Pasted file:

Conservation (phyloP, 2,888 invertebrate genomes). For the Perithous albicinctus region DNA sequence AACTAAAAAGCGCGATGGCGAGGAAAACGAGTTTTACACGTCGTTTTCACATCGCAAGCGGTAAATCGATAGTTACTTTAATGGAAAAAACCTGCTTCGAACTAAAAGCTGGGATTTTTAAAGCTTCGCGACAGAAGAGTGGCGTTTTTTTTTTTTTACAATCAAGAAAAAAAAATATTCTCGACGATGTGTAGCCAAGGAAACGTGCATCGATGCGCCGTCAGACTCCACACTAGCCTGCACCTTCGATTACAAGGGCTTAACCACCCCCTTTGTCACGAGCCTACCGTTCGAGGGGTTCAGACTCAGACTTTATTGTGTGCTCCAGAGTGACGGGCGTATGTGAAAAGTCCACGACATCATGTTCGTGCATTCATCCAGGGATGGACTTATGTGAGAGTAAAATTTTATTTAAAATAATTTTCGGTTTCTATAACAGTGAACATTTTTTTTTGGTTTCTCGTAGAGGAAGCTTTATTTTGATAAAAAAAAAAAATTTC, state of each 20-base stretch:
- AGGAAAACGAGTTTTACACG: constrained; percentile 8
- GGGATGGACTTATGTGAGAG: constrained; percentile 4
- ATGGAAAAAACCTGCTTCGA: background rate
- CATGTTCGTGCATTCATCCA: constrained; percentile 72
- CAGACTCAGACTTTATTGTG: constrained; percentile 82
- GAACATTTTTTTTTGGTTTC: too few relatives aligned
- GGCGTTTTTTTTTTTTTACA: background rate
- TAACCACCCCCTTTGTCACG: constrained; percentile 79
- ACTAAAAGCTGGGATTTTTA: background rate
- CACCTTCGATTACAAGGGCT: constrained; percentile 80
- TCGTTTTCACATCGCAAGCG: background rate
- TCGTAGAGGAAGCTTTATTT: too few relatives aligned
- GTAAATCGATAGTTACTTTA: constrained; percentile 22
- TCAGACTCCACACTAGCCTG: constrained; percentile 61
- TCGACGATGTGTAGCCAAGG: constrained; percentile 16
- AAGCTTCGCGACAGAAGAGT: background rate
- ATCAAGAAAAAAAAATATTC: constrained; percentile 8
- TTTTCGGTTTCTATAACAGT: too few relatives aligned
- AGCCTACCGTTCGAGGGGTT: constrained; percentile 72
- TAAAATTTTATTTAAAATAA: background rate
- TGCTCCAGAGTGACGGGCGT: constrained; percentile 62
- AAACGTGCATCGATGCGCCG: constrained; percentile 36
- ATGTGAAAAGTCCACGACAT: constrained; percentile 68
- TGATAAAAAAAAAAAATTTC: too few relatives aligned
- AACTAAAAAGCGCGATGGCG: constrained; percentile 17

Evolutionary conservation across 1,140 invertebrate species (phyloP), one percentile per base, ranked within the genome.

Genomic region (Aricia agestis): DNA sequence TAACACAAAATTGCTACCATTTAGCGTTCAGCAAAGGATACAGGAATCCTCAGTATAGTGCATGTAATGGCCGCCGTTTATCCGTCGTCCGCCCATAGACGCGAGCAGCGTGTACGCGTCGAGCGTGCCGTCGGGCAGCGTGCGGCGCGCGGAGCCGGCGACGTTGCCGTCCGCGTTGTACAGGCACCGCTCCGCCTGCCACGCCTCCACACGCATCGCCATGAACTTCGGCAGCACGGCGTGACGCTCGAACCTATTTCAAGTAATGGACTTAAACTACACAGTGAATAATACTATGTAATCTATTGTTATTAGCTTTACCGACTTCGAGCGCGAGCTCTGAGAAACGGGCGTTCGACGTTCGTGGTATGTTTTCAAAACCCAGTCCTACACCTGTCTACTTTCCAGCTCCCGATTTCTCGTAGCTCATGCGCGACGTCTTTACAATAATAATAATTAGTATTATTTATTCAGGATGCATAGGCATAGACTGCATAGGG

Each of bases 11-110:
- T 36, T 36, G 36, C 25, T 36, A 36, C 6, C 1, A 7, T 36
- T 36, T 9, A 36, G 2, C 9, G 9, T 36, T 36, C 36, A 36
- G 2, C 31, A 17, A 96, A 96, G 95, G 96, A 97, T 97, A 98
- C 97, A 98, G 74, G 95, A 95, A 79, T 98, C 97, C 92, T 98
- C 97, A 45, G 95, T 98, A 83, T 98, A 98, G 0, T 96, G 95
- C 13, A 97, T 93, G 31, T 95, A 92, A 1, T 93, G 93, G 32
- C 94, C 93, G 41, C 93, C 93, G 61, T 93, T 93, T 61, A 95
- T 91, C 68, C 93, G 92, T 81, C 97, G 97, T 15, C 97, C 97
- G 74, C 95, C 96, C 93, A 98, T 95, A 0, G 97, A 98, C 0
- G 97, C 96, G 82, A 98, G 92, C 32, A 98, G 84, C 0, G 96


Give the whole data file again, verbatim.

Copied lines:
Conservation (phyloP, 2,888 invertebrate genomes). For the Perithous albicinctus region DNA sequence AACTAAAAAGCGCGATGGCGAGGAAAACGAGTTTTACACGTCGTTTTCACATCGCAAGCGGTAAATCGATAGTTACTTTAATGGAAAAAACCTGCTTCGAACTAAAAGCTGGGATTTTTAAAGCTTCGCGACAGAAGAGTGGCGTTTTTTTTTTTTTACAATCAAGAAAAAAAAATATTCTCGACGATGTGTAGCCAAGGAAACGTGCATCGATGCGCCGTCAGACTCCACACTAGCCTGCACCTTCGATTACAAGGGCTTAACCACCCCCTTTGTCACGAGCCTACCGTTCGAGGGGTTCAGACTCAGACTTTATTGTGTGCTCCAGAGTGACGGGCGTATGTGAAAAGTCCACGACATCATGTTCGTGCATTCATCCAGGGATGGACTTATGTGAGAGTAAAATTTTATTTAAAATAATTTTCGGTTTCTATAACAGTGAACATTTTTTTTTGGTTTCTCGTAGAGGAAGCTTTATTTTGATAAAAAAAAAAAATTTC, state of each 20-base stretch:
- AGGAAAACGAGTTTTACACG: constrained; percentile 8
- GGGATGGACTTATGTGAGAG: constrained; percentile 4
- ATGGAAAAAACCTGCTTCGA: background rate
- CATGTTCGTGCATTCATCCA: constrained; percentile 72
- CAGACTCAGACTTTATTGTG: constrained; percentile 82
- GAACATTTTTTTTTGGTTTC: too few relatives aligned
- GGCGTTTTTTTTTTTTTACA: background rate
- TAACCACCCCCTTTGTCACG: constrained; percentile 79
- ACTAAAAGCTGGGATTTTTA: background rate
- CACCTTCGATTACAAGGGCT: constrained; percentile 80
- TCGTTTTCACATCGCAAGCG: background rate
- TCGTAGAGGAAGCTTTATTT: too few relatives aligned
- GTAAATCGATAGTTACTTTA: constrained; percentile 22
- TCAGACTCCACACTAGCCTG: constrained; percentile 61
- TCGACGATGTGTAGCCAAGG: constrained; percentile 16
- AAGCTTCGCGACAGAAGAGT: background rate
- ATCAAGAAAAAAAAATATTC: constrained; percentile 8
- TTTTCGGTTTCTATAACAGT: too few relatives aligned
- AGCCTACCGTTCGAGGGGTT: constrained; percentile 72
- TAAAATTTTATTTAAAATAA: background rate
- TGCTCCAGAGTGACGGGCGT: constrained; percentile 62
- AAACGTGCATCGATGCGCCG: constrained; percentile 36
- ATGTGAAAAGTCCACGACAT: constrained; percentile 68
- TGATAAAAAAAAAAAATTTC: too few relatives aligned
- AACTAAAAAGCGCGATGGCG: constrained; percentile 17

Evolutionary conservation across 1,140 invertebrate species (phyloP), one percentile per base, ranked within the genome.

Genomic region (Aricia agestis): DNA sequence TAACACAAAATTGCTACCATTTAGCGTTCAGCAAAGGATACAGGAATCCTCAGTATAGTGCATGTAATGGCCGCCGTTTATCCGTCGTCCGCCCATAGACGCGAGCAGCGTGTACGCGTCGAGCGTGCCGTCGGGCAGCGTGCGGCGCGCGGAGCCGGCGACGTTGCCGTCCGCGTTGTACAGGCACCGCTCCGCCTGCCACGCCTCCACACGCATCGCCATGAACTTCGGCAGCACGGCGTGACGCTCGAACCTATTTCAAGTAATGGACTTAAACTACACAGTGAATAATACTATGTAATCTATTGTTATTAGCTTTACCGACTTCGAGCGCGAGCTCTGAGAAACGGGCGTTCGACGTTCGTGGTATGTTTTCAAAACCCAGTCCTACACCTGTCTACTTTCCAGCTCCCGATTTCTCGTAGCTCATGCGCGACGTCTTTACAATAATAATAATTAGTATTATTTATTCAGGATGCATAGGCATAGACTGCATAGGG

Each of bases 11-110:
- T 36, T 36, G 36, C 25, T 36, A 36, C 6, C 1, A 7, T 36
- T 36, T 9, A 36, G 2, C 9, G 9, T 36, T 36, C 36, A 36
- G 2, C 31, A 17, A 96, A 96, G 95, G 96, A 97, T 97, A 98
- C 97, A 98, G 74, G 95, A 95, A 79, T 98, C 97, C 92, T 98
- C 97, A 45, G 95, T 98, A 83, T 98, A 98, G 0, T 96, G 95
- C 13, A 97, T 93, G 31, T 95, A 92, A 1, T 93, G 93, G 32
- C 94, C 93, G 41, C 93, C 93, G 61, T 93, T 93, T 61, A 95
- T 91, C 68, C 93, G 92, T 81, C 97, G 97, T 15, C 97, C 97
- G 74, C 95, C 96, C 93, A 98, T 95, A 0, G 97, A 98, C 0
- G 97, C 96, G 82, A 98, G 92, C 32, A 98, G 84, C 0, G 96